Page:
Column: Catching Air
The legally correct answer may be found in the 14th Amendment to the Constitution which says that no person shall be deprived of life, liberty, or property without due process of law, nor denied the equal protection of the laws. The 14th Amendment was enacted in 1868 mainly to protect African Americans, but the wording and intent was broader than that, extending to all persons.
The author of the Roe vs. Wade decision, Justice Harry Blackmun, admitted in the Court’s formal opinion that if the fetus is a person the case for abortion would collapse and the right to life would be guaranteed specifically by the 14th Amendment. Now, almost 50 years later, modern science is in fact showing what we knew intuitively all along, that the unborn baby is a new, genetically distinct human person from the time of conception.
While the unborn baby’s personhood should be obvious to anyone who has heard its heartbeat or seen it on an ultrasound machine, the Supreme Court seems to divide itself more on ideological grounds than in doing its job to interpret the Constitution. Supreme Court Justice Byron White, one of the dissenters in Roe vs. Wade, described the majority opinion in that case as an “improvident and extravagant exercise in raw judicial power,” not an honest exposition of the Constitution.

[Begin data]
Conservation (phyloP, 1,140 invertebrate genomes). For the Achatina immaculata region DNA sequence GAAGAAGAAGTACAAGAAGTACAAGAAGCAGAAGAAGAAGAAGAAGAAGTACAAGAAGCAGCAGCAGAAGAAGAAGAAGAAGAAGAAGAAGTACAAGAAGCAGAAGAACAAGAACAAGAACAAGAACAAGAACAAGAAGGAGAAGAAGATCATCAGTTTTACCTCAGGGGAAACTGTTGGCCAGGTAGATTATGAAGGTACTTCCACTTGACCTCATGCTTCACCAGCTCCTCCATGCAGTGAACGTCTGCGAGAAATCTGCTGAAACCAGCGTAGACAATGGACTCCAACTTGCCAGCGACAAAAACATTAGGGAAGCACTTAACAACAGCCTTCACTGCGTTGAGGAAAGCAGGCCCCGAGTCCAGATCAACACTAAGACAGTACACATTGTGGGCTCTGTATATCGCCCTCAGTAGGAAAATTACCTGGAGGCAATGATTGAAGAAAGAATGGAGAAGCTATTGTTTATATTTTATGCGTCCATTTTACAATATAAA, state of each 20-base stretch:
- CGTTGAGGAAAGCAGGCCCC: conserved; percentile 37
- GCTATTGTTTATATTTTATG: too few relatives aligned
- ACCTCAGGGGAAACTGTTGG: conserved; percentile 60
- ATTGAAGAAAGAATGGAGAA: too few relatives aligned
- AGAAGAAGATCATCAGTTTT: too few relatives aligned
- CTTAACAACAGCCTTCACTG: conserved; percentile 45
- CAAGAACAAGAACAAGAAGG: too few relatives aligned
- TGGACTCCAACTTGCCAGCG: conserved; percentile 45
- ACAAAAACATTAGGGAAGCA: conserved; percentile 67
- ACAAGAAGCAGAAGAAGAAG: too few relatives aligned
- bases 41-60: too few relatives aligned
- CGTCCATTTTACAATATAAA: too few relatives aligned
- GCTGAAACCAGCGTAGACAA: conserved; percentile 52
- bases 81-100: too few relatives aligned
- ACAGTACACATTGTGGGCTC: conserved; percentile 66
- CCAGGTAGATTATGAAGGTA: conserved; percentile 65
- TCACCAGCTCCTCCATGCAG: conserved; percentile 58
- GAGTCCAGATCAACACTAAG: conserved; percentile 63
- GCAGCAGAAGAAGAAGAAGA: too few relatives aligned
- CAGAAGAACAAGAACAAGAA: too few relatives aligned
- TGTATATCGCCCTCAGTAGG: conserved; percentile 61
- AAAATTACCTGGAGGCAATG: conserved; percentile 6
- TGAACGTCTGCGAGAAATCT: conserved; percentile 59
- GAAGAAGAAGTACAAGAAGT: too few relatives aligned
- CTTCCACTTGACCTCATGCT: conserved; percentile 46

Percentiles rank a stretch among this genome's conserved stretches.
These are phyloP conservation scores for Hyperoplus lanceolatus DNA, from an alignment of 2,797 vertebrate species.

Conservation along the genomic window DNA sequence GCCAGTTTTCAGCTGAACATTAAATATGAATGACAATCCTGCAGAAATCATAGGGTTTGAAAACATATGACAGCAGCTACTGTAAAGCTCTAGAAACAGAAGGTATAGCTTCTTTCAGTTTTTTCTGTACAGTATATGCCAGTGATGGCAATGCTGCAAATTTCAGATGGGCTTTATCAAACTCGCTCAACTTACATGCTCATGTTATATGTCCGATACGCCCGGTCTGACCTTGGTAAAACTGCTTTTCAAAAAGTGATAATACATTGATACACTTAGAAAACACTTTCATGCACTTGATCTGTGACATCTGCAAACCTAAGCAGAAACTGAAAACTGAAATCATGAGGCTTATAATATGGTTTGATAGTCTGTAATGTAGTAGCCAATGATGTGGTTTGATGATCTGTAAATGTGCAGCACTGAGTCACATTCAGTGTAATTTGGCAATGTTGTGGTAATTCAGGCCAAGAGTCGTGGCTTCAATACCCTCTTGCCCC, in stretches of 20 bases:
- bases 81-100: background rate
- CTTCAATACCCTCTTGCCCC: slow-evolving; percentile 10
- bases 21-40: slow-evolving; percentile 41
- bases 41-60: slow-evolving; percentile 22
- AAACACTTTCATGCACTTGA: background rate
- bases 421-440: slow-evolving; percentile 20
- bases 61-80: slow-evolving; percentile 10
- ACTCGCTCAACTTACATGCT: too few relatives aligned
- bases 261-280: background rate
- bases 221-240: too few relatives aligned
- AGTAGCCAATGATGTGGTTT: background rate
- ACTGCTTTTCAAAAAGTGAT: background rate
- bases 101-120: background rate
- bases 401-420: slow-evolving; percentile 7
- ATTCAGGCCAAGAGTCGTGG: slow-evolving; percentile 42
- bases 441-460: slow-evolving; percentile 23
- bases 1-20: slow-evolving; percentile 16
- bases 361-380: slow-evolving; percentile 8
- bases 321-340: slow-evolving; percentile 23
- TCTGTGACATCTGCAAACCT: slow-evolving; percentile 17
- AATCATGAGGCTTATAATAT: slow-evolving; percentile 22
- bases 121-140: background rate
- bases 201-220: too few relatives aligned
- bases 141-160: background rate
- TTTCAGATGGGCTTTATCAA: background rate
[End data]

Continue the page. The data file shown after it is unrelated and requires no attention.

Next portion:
Supreme Court cases since 1973 have danced around the abortion issue with vague arguments about “privacy” (which is nowhere stated in the Constitution) and use of the dehumanizing term “fetus” to obscure what we’re really talking about. Let’s be honest for a moment and assume that the Constitution means what it says without all the legal gamesmanship. No person is to be deprived of life without due process of law.
The 1992 case Planned Parenthood vs. Casey asserted that a woman’s right to “liberty” under the due process clause of the 14th Amendment gives her an almost absolute right to abort her baby before it reaches the age of viability. This pretty much ignored the baby’s rights by suggesting that an unborn baby is less than a person if its life is dependent on its mother. But if that is the case, why should it be unlawful for a mother to kill her newborn infant? If being dependent on another makes someone less of a person, why should it be unlawful to kill an elderly spouse or parent who is inconveniently dependent? This was judicial nonsense clothed in a black robe.
We concede too much in assuming that if Roe is overturned the individual states should decide whether or not to outlaw abortion. If unborn babies are “persons, as modern science shows, the 14th Amendment outlaws abortion since abortion deprives a class of persons of their life without due process of law and without equal protection. Today we recoil in horror that Americans ever allowed states to pass laws treating African Americans as less than full persons. Why should individual states have any right to permit killing in the womb?
Protection of the unborn may be an uphill battle, and an incremental approach has some practical merit, but we need to keep an eye on the right answer in order to know where we should be headed. It is time to reclaim the 14th Amendment for the unborn.
David G. Bjornstrom is a member of the U.S. Supreme Court bar and retired California attorney at law with 38 years specializing in business, estate and... MORE »